The sons of Confederate veterans have another battle on their hands if they intend to fight a Virginia plan to remove specialty license plates that depict the Confederate battle flag.
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The banner was the battle flag of the Confederate States during the American Civil War. The defeat of the Confederate States brought an end to slavery in the United States.
The Virginia specialty plates honor the Sons of the Confederate Veterans (SCV), an organization that says it is the oldest hereditary organization for male descendants of Confederate soldiers. Drivers must be members of the group to have the distinctive plates on their vehicle. Of the 8.2 million active license plates in Virginia, fewer than 1,700 are the specialty Confederate flag plates.
Virginia Gov. Terry McAuliffe called for the removal of the plates shortly after nine people were killed at a black church in South Carolina. A white man charged in the killings posed with a Confederate flag in online photos before the shooting. In a statement, McAuliffe said displaying the flag on state-issued license tags was “unnecessarily divisive and hurtful to too many of our people.”
Virginia was forced to issue the plates in 2002, after a court judge decided banning the flag from the license plate curtailed drivers’ right to free speech.
However, in June of 2015, the U.S. Supreme Court — the highest court in the land — ruled that the state of Texas did not have to approve a similar specialty plate because license plates reflect the state’s speech, rather than the driver’s.
Reacting to the high court ruling, Charles Kelly Barrow, commander in chief of the Sons of Confederate Veterans, called it a sad day for the First Amendment.
“It is unfortunate that the Court has not extended the same sense of inclusion, diversity and tolerance to the estimated 70 million Americans of Confederate descent that is the right of every other American,” Barrow wrote in a statement. “The idea of inclusion, diversity, and tolerance apparently does not apply under law to those of us whose heritage is unpopular in some quarters.”
After the Supreme Court ruling, the Virginia judge dissolved his 2001 order saying it was no longer good law.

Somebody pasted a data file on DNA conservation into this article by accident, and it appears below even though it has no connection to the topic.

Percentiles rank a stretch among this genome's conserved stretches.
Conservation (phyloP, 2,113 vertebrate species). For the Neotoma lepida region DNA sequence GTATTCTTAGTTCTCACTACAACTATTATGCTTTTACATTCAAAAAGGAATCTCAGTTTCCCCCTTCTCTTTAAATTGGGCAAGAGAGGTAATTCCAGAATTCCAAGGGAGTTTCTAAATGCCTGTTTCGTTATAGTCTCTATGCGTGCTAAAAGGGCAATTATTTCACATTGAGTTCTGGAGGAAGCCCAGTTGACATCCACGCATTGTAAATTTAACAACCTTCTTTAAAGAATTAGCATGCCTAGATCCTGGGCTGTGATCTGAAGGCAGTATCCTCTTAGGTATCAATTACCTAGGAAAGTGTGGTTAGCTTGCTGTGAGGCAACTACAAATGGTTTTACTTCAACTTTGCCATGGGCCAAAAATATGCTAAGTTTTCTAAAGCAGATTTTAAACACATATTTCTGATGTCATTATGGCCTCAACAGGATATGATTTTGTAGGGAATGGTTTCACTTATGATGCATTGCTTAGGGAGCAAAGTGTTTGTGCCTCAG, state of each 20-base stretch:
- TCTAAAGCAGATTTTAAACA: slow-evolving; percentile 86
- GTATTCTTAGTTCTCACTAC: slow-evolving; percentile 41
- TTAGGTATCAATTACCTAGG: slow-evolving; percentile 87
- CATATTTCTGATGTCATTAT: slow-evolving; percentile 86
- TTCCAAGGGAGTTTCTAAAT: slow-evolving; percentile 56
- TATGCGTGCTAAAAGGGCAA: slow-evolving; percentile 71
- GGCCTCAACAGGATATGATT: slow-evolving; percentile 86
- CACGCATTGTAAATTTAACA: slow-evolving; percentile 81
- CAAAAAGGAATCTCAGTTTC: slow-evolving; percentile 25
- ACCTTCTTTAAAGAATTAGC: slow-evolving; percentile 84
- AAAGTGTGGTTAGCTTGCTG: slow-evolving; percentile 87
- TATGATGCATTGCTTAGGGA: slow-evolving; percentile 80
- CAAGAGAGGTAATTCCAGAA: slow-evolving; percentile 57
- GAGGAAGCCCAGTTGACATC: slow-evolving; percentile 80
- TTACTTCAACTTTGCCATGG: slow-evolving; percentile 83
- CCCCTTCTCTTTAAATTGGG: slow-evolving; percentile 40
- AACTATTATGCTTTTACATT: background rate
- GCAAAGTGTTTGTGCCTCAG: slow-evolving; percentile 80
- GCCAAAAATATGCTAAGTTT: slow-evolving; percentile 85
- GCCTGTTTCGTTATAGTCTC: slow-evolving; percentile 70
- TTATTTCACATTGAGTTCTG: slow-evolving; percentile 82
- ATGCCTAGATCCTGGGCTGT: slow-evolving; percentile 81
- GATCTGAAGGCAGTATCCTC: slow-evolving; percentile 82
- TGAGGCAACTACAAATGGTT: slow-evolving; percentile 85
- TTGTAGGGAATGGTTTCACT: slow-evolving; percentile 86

“When the Supreme Court speaks, district courts must listen,” U.S. District Judge Jackson L. Kiser wrote in his order. “Specialty license plates represent the government’s speech, and the Commonwealth may choose, consonant with the First Amendment, the message it wishes to convey on those plates.”
With that decision, the Virginia Department of Motor Vehicles, the state agency that issues license plates, will begin the administrative process of recalling and replacing the distinctive Sons of Confederate Veterans plates with a new design that complies with Virginia law.
In the next few months, people who currently have the plates will be sent a new set of plates in the mail and will have 30 days to put them on their vehicle.
Drivers will also be asked to send their old plates in for recycling. And it they don’t return the old plates, which are likely to become keepsakes?
“The main concern is that we don’t want people driving on the roads with cancelled, inactive license plates,” said DMV spokeswoman Brandy Brubaker. “So within that 30-day time period they need to affix them [the new plates] to the vehicle. Driving without a license plate is a violation of Virginia law so that’s the most important part.”
There’s no word on what the new design will look like. The Virginia DMV plans to work with the Sons of Confederate Veterans to come up with an acceptable replacement. Brubaker doesn’t know what design will ultimately appear on the new plates, but she knows what won’t.
“It won’t have the Confederate battle flag on it,” she said. “Obviously designing and manufacturing new plates takes time, but we want to get this done as quickly as we can.”